In our earlier post on the questions to consider while Plotting, we briefly spoke to you about what plotting entails when you are writing a novel. In this five-part series on the structures of plots we bring to you what goes into plotting and why it is an extremely important literary element.
The plots of traditional stories are believed to follow a certain pattern. German playwright and novelist, Gustav Freytag is credited with analyzing the structures of stories. He proposed that the plot of story goes through the following dramatic arcs:
- Rising Action
- Falling Action
The same can represented as a pyramid
In this first post we talk to you about the first dramatic arc – Exposition and six ways to write an effective exposition. In subsequent posts, we will demystify the other arcs.
Structure of Plots – Part 1. What is Exposition?
Exposition is introducing your reader to your story. It’s saying, “Hello Reader, meet my character” or “Hello Reader, here’s that haunted house where everything is going to happen.”
Exposition comprises of the choices you make, as a writer, to set the scene and initiate readers to your story. It is about conveying intitial and necessary information.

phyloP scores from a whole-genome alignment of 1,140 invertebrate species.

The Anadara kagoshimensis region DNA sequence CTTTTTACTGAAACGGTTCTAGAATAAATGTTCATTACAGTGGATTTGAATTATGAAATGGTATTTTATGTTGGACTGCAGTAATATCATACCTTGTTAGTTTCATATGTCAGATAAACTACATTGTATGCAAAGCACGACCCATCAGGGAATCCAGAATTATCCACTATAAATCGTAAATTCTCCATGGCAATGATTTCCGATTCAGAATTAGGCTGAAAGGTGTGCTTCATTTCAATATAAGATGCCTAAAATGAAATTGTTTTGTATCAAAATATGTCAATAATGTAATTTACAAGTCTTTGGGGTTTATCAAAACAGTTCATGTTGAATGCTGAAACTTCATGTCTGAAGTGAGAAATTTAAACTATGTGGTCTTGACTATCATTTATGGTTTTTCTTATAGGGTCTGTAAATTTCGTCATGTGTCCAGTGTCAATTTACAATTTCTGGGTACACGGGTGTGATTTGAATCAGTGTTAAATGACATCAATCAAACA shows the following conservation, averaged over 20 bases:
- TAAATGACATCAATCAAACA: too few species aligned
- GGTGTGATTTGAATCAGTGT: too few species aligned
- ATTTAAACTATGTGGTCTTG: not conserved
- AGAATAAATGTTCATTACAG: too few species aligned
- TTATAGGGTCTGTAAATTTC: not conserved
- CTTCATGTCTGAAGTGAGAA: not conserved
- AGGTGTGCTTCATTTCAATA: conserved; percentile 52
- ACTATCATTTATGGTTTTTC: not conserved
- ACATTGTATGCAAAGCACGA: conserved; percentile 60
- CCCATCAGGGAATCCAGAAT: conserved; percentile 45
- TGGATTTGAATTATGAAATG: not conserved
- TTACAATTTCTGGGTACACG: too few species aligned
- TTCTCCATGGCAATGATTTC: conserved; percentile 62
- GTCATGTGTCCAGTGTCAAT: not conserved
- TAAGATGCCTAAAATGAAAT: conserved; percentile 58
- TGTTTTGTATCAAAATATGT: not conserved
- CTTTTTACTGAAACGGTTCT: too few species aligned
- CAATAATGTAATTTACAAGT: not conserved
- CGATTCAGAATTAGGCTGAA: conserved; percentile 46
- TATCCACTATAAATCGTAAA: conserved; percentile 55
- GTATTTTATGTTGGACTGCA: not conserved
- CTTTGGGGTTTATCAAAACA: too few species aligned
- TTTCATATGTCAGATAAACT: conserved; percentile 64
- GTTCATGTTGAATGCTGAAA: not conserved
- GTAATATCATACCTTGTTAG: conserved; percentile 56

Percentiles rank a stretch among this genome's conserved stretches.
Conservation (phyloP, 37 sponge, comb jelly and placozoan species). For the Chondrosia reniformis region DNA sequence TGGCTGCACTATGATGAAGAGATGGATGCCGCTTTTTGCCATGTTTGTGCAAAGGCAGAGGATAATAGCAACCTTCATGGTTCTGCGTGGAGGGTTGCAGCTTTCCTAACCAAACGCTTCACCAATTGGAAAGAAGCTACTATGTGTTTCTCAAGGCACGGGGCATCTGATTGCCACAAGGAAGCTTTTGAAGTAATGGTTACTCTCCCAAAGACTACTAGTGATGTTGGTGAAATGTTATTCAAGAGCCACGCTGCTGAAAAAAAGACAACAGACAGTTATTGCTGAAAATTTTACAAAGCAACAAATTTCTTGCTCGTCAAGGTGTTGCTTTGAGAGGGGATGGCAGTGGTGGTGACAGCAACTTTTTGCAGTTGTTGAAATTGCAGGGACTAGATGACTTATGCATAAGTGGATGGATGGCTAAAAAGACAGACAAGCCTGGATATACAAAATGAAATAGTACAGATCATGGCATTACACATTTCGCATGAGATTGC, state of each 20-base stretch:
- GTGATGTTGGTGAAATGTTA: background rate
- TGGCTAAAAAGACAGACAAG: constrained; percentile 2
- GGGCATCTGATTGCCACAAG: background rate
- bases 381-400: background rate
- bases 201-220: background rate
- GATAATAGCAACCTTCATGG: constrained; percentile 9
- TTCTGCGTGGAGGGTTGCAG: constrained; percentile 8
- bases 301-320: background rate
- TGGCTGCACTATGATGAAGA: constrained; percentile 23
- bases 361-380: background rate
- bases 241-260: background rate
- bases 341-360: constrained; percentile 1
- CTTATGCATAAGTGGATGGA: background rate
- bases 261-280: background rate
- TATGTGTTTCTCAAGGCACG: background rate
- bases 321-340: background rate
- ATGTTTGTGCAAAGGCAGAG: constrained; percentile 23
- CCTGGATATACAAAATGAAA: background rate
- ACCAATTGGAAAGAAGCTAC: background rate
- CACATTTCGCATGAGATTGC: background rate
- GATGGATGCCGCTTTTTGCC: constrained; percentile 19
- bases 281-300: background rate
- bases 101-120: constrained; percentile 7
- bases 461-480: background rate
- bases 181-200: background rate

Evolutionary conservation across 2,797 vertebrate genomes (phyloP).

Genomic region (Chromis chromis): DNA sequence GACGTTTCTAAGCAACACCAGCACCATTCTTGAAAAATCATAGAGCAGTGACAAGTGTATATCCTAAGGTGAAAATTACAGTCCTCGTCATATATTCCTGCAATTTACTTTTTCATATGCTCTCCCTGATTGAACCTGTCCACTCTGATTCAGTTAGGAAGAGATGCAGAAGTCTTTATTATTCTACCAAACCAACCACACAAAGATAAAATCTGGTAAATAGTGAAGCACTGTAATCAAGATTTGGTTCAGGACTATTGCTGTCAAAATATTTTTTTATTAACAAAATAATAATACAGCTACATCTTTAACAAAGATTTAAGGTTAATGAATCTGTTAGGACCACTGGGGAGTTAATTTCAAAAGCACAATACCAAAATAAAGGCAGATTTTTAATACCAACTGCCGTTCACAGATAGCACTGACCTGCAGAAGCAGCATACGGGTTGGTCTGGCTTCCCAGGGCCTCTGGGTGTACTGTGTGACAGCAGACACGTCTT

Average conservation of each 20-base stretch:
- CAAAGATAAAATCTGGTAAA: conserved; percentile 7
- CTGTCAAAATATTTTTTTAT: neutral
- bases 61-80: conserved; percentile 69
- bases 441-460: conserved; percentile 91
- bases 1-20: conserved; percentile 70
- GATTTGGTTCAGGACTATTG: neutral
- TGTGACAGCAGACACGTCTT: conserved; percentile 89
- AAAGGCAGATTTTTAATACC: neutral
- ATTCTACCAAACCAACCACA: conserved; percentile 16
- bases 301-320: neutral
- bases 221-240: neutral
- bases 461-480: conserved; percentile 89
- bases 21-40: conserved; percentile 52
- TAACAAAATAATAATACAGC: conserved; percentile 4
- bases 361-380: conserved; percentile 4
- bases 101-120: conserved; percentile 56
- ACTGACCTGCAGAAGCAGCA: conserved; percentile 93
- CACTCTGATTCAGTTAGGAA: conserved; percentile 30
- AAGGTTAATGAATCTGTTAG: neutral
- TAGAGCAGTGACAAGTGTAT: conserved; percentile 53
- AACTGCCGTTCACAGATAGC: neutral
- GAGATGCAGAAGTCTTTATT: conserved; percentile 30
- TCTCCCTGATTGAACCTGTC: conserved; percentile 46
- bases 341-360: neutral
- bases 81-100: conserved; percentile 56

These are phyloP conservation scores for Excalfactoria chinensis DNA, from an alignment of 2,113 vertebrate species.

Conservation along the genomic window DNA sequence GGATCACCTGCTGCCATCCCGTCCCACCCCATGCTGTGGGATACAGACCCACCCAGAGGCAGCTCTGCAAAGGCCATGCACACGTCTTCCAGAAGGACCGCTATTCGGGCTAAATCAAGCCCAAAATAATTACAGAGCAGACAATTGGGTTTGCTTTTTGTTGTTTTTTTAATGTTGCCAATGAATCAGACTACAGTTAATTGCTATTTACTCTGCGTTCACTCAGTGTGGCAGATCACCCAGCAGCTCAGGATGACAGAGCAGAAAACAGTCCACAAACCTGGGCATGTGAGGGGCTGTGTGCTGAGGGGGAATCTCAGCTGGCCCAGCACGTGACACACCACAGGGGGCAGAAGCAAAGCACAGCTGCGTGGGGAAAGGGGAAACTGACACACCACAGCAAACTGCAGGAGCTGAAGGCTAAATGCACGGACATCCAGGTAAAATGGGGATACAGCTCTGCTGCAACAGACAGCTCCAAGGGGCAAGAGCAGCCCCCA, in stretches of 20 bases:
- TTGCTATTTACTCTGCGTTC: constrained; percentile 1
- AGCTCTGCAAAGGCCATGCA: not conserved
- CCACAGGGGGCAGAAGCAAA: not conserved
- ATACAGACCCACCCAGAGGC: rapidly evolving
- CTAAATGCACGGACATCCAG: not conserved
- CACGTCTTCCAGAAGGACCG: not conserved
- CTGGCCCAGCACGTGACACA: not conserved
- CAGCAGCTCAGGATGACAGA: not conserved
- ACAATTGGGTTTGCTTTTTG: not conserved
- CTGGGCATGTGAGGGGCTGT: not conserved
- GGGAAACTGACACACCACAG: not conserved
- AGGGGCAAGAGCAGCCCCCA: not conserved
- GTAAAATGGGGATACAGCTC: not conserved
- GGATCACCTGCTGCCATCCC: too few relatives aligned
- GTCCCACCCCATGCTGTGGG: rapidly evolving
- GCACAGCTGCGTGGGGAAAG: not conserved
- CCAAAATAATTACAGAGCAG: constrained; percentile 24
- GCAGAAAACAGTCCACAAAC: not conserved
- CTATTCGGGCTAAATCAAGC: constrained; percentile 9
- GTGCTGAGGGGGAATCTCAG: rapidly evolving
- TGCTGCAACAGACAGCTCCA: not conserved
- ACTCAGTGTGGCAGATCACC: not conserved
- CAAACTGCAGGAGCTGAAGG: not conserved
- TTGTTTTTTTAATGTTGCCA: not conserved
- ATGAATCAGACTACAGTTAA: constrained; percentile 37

6 WAYS TO WRITE AN EFFECTIVE EXPOSITION
A. EXPOSITION THROUGH CONFLICT
Someone must have been telling lies about Josef K., he knew he had done nothing wrong but, one morning, he was arrested.
Introducing your reader to the conflict, taking him/her straight to the story is an effective way. You don’t have to reveal anything more than what the conflict is. It serves as hook. In the above instance, the story begins with the main character’s arrest. Two policemen turn up at his home and arrest him. We are not told why he is being arrested and the character himself has no idea! Spoiler alert: The reason for his arrest is never revealed yet, as the story progresses, so much intrigue has been created that readers keep reading.